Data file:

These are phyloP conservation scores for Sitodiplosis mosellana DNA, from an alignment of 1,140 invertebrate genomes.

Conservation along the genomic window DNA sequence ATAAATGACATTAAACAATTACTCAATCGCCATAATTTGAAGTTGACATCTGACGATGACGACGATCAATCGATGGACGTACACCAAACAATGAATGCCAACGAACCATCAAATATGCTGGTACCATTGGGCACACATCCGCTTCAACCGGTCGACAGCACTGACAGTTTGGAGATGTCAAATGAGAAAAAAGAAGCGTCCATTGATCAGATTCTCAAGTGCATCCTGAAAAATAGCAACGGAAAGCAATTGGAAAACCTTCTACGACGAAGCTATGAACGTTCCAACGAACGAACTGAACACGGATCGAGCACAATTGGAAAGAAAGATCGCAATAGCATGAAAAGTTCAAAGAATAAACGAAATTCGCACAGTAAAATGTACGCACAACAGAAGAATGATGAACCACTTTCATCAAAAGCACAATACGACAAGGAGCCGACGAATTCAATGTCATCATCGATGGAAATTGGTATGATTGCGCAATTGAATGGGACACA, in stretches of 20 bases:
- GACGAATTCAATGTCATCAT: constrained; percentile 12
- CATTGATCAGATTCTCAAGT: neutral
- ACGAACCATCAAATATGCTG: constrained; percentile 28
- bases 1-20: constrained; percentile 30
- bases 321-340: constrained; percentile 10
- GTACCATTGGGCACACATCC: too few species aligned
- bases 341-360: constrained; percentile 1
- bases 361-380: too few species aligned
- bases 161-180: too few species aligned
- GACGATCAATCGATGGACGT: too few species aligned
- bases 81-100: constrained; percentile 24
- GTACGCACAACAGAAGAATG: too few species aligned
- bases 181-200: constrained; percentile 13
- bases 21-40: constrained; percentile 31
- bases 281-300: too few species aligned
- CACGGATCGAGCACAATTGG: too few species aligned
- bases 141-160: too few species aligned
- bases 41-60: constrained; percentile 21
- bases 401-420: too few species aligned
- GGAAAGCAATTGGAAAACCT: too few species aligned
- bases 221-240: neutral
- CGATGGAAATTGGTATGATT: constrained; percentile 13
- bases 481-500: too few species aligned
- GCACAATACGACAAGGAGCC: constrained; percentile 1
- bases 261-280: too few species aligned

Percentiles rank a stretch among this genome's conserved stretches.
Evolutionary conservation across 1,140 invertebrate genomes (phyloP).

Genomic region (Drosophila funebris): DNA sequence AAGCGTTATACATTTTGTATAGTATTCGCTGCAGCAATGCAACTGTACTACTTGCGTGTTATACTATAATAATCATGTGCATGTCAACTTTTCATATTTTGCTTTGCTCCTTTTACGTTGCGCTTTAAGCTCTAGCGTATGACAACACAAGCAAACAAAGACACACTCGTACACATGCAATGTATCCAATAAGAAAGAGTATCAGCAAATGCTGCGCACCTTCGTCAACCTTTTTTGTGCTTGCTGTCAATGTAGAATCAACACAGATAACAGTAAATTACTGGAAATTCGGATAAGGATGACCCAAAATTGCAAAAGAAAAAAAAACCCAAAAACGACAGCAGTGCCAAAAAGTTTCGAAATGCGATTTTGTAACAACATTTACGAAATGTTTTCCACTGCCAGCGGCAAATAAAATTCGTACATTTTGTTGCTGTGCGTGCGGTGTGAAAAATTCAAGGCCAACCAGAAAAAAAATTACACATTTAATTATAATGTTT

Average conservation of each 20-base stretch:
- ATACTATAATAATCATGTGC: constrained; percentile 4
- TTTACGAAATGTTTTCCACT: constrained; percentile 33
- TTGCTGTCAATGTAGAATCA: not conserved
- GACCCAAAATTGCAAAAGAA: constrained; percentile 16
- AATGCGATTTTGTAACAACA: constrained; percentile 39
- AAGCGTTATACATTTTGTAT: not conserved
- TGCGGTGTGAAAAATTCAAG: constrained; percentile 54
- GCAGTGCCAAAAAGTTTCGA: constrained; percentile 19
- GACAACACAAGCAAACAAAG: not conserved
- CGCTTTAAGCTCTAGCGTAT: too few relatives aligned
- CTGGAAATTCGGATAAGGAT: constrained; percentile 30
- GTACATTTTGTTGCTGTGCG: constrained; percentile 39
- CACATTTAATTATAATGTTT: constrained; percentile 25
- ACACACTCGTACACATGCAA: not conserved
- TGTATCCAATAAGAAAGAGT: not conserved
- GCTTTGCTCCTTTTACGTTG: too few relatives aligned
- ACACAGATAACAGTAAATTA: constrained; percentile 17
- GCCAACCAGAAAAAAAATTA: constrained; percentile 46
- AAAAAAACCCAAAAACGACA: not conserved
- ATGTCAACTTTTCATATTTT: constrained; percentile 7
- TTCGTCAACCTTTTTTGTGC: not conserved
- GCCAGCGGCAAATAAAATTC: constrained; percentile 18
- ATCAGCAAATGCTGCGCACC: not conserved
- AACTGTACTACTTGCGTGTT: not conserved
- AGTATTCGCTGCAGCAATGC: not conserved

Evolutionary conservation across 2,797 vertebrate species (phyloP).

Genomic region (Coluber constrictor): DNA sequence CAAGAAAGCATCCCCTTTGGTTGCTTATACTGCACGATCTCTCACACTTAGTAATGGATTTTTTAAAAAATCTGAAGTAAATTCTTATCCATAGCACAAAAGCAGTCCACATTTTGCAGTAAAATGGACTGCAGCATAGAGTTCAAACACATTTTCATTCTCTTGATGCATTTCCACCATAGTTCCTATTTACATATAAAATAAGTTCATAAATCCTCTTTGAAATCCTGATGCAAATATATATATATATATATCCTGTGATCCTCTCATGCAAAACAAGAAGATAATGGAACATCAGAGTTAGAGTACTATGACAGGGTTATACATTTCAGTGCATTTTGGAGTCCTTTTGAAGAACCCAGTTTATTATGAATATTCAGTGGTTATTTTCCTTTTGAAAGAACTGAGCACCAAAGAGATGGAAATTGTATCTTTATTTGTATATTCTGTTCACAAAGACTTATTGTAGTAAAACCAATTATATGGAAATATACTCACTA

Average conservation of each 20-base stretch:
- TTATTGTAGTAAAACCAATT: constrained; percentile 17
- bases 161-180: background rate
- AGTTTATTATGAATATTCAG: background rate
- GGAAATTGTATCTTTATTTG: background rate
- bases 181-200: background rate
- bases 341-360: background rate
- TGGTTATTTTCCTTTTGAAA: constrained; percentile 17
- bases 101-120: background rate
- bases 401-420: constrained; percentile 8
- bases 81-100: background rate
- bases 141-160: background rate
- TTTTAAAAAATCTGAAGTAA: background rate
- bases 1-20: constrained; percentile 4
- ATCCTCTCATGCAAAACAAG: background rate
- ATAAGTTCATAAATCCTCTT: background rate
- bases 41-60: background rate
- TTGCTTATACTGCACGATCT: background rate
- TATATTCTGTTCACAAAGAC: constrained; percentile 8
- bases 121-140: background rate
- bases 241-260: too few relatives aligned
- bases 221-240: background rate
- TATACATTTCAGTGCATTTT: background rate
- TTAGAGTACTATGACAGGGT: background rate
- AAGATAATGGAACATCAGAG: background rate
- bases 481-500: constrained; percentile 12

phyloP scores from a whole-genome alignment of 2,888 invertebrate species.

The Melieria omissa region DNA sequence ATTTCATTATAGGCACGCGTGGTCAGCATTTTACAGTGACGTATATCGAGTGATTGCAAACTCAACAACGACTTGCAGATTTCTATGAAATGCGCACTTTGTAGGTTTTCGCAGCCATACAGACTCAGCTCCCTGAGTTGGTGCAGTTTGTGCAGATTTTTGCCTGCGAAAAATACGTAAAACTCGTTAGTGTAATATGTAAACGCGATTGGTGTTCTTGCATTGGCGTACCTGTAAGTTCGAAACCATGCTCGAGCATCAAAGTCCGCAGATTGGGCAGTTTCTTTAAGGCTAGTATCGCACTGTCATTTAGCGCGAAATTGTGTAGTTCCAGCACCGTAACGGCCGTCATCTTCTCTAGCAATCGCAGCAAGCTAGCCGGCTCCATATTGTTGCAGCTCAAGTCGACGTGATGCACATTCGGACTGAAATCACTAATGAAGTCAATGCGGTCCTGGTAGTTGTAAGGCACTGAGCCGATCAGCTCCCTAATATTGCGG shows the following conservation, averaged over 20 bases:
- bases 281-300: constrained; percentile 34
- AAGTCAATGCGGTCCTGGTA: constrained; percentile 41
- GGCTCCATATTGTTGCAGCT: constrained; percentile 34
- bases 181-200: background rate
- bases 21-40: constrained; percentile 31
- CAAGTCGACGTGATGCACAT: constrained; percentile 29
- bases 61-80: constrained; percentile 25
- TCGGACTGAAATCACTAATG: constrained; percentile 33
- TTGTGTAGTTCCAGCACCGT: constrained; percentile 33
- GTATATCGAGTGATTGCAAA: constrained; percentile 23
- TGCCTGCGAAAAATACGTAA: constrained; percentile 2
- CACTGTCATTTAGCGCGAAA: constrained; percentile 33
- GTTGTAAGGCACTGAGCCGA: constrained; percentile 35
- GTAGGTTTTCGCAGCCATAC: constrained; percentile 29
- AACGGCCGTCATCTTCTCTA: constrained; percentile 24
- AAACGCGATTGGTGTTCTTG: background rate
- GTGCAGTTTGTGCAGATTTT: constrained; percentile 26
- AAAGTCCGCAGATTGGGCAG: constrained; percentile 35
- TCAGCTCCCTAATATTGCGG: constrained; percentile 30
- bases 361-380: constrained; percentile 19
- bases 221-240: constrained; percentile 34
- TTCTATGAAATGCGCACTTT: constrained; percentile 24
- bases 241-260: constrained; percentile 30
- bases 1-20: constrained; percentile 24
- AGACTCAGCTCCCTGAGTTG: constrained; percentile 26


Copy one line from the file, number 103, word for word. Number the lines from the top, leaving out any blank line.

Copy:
- GTGCAGTTTGTGCAGATTTT: constrained; percentile 26